From the beginning we felt that we should take enormous care in interpretation, but the importance of the discovery led to the dissemination of the first images of the caprid and two birds, images which had not yet been checked in situ. In any case, we wish, with this paper, to continue the more accurate dissemination of the Creswell Crags engravings. Initially, we made a chronological attribution to the Creswellian, that is, between 12,500 and 12,000 BP (13,000-15,000 cal BP), which is the cultural horizon with which the depictions best fitted stylistically. But, as has been shown recently, the stylistic characteristics of particular figures do not necessarily tie them to a specific period, albeit one that is predominant in the area. The dating results from various samples of calcite flow has enabled us to shed more light on the art's antiquity. Moreover, some researchers have mentioned the non-existence of Bison in the English Late Pleistocene palaeontological record, but we wonder whether this is an erroneous interpretation. In the publication by J. B. Campbell (1970) on the excavations at Creswell Crags, quite apart from the remains found in the Mesolithic level of Mother Grundy's Parlour, he says that in stratum C and D/C Bos/Bison sp. is present, while it is abundant in level D. In addition, W. Boyd Dawkins (1876) cites the existence in Robin Hood Cave of thirty remains (four mandibles or teeth and twenty-six bones) of Bison priscus in the cave's lower level, which were not introduced by hyenas (since they bear no tooth marks) but perhaps by streams. However, in the intermediate level, the same author reports the presence of six bones of this same species. One needs to take into account the fact that this stratigraphic horizon contains clear evidence of a human presence through the existence of tools. It may be true that these remains ofBison priscus bear no deXeshing marks, and therefore did not form part of the diet of the cave's occupants, but nevertheless they clearly provide evidence of the animal's existence in this zone, and therefore of the possibility that any artist could have depicted them on the walls of Church Hole Cave. In any case, we believe that a new systematic study of all the faunal remains needs to be undertaken, applying a uniform criterion which will help to distinguish the various species present in the diVerent caves, including, of course, all the material from the early excavations. We hope that in the near future new excavations will be undertaken that will be far more scientific and systematic than those of the nineteenth century, and will collect absolutely all the data which will certainly shed new light on this discovery which is of such importance for British rock art.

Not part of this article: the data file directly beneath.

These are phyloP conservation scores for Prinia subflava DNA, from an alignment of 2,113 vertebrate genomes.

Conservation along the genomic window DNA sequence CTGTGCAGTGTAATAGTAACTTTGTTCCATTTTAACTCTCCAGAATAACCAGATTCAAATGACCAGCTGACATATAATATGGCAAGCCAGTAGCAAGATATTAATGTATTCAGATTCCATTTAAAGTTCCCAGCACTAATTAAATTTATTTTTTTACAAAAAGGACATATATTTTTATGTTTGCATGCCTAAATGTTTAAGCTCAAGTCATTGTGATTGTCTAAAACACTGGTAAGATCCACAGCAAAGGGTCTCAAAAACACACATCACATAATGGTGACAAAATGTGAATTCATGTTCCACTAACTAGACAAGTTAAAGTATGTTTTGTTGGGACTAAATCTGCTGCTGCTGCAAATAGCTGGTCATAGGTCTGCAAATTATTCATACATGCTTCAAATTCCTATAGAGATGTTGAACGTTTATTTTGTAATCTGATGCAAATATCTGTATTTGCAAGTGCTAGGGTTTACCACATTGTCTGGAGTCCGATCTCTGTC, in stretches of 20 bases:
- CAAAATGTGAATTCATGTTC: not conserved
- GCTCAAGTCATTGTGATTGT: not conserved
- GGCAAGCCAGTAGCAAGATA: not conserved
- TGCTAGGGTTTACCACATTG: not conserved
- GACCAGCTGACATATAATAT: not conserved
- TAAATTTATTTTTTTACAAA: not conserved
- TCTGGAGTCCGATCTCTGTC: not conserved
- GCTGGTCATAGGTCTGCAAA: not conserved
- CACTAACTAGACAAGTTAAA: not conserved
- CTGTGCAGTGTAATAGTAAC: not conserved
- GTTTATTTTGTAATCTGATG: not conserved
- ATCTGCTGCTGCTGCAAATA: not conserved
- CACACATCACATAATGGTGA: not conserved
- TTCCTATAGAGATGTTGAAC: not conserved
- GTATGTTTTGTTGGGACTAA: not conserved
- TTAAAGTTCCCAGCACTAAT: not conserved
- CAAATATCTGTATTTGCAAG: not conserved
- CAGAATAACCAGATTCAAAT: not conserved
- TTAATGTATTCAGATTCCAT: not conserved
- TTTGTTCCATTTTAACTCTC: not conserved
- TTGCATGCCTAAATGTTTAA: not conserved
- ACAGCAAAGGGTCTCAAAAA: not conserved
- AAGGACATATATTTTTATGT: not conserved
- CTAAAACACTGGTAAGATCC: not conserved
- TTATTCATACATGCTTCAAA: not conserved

Campbell, J. B. 1970. Excavations at Creswell Crags: Preliminary Report. Derbyshire
Archaeological Journal, 89: 47-58. Dawkins, W. 1876. On the Mammalia and Traces of Man Found in the Robin Hood Cave. Read at the Geological Society, April 5, 1876. Journal of the Anthropological Institute, 6(1): 95-7.
-1877. On the Mammal-Fauna of the Caves of Creswell Crags. Quarterly Journal of the Geological Society of London, 33(3): 589-612.
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